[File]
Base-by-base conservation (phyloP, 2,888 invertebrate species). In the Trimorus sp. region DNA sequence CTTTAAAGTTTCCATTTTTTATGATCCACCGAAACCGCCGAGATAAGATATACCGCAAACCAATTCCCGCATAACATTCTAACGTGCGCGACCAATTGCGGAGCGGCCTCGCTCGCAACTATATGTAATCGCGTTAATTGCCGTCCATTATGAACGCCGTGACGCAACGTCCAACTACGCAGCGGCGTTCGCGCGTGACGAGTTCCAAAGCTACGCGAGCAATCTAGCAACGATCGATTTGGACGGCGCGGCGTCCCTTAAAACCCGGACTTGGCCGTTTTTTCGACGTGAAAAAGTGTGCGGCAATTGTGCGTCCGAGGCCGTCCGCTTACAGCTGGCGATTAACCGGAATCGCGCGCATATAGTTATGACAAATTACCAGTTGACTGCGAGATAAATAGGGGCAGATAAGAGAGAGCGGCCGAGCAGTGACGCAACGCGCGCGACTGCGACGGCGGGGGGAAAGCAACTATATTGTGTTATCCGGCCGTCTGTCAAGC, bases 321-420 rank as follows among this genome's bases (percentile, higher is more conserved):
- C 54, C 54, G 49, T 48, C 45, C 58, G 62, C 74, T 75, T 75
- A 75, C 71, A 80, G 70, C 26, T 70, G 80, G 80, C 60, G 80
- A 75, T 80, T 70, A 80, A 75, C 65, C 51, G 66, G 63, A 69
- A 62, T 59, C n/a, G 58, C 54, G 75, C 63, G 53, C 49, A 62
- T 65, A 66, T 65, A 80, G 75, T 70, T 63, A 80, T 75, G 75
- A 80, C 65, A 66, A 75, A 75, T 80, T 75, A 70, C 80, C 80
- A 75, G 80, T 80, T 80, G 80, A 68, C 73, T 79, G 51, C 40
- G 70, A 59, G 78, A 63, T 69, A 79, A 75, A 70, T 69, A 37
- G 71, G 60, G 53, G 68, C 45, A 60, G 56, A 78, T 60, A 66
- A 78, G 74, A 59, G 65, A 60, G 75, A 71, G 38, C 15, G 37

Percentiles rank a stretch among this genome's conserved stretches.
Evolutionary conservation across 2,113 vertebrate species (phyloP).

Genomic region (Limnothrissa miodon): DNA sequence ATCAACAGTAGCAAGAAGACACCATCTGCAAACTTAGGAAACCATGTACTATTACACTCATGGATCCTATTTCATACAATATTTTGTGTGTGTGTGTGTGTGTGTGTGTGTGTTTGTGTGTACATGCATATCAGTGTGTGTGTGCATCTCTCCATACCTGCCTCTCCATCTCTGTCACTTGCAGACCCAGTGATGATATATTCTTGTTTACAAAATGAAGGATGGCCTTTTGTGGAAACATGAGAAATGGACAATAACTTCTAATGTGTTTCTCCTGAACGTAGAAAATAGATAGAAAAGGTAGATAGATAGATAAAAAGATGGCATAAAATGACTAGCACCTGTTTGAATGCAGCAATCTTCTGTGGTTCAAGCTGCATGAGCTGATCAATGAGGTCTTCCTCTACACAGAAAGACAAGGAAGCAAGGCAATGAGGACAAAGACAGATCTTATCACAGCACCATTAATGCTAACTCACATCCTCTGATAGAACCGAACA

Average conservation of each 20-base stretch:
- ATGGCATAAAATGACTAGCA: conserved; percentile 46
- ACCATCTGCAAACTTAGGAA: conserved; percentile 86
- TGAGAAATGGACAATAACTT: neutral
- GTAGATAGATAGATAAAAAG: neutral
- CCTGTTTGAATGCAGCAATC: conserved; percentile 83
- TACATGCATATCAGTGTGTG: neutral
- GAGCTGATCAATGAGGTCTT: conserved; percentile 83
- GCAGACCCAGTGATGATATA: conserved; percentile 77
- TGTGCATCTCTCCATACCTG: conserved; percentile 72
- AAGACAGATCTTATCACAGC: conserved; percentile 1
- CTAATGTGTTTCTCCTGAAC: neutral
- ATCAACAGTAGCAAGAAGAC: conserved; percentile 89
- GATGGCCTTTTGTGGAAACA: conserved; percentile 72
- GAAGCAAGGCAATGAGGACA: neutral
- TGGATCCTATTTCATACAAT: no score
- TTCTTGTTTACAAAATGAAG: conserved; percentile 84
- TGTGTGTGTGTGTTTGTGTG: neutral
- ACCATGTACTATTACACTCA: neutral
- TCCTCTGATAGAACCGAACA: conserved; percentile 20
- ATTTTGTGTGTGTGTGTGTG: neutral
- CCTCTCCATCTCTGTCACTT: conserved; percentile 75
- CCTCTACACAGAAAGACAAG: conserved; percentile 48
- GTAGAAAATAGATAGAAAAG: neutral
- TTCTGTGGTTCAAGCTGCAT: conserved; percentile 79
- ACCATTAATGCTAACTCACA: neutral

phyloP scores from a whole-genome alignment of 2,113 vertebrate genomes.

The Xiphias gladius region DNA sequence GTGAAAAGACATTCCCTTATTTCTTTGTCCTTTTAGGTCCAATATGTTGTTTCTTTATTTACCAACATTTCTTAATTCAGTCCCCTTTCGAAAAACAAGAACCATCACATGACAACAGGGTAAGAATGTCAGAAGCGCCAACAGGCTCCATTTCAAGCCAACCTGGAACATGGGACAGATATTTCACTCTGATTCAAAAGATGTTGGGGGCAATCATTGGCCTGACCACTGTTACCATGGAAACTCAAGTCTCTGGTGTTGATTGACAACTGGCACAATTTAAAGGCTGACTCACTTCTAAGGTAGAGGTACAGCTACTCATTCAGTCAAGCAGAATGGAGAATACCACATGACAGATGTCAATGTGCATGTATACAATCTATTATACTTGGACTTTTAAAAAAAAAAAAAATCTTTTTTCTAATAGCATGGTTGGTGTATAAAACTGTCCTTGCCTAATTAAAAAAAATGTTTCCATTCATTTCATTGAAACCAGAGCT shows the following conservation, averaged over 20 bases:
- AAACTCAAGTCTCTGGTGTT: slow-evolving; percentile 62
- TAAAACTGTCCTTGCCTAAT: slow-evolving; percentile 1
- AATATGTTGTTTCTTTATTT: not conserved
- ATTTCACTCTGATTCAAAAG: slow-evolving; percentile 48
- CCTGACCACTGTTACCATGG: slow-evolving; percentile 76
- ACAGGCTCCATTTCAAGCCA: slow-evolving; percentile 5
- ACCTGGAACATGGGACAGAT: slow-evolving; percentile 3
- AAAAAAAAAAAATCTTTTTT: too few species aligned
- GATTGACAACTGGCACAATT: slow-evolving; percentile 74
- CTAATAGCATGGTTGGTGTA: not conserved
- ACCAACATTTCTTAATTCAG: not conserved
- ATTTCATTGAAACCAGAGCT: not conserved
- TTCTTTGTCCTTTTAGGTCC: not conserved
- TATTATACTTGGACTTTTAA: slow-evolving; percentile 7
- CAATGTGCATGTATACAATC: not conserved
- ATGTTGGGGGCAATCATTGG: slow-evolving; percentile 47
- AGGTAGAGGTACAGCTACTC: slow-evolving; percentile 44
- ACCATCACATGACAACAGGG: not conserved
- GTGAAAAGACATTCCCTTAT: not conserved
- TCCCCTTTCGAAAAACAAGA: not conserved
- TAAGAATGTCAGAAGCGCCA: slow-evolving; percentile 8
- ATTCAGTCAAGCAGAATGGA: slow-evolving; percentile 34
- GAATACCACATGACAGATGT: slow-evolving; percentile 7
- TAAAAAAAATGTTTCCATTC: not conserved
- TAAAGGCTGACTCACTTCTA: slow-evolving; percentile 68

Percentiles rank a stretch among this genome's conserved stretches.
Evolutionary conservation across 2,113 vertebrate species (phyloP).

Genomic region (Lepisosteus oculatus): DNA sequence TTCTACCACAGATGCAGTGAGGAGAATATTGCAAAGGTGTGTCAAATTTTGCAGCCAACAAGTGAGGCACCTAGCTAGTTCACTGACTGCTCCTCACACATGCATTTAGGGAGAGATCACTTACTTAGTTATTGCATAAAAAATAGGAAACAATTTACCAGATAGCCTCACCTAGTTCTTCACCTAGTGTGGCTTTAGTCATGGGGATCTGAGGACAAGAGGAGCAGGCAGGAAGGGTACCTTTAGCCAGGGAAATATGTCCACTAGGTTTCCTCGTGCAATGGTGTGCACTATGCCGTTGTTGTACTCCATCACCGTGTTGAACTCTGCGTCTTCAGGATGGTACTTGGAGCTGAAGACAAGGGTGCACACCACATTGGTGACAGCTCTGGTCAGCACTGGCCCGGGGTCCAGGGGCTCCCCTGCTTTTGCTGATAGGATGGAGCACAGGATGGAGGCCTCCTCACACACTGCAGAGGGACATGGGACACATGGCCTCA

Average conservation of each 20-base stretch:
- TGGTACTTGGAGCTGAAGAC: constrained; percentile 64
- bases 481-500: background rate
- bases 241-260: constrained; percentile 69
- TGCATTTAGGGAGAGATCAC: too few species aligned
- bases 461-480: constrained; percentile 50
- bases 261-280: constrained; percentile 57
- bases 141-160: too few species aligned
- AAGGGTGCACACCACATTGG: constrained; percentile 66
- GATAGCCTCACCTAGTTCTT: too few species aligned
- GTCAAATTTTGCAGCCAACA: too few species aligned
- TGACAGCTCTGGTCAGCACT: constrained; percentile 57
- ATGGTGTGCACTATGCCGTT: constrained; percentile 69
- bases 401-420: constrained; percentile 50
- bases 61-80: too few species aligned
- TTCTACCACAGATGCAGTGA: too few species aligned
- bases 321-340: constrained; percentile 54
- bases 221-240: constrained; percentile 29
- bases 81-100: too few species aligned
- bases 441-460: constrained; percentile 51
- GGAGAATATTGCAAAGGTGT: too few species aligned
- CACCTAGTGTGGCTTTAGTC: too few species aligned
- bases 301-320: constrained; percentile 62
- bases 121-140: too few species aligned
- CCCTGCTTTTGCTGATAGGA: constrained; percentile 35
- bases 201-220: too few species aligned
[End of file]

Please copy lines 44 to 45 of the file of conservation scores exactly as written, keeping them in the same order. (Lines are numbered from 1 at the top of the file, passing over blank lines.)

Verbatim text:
- TAAAACTGTCCTTGCCTAAT: slow-evolving; percentile 1
- AATATGTTGTTTCTTTATTT: not conserved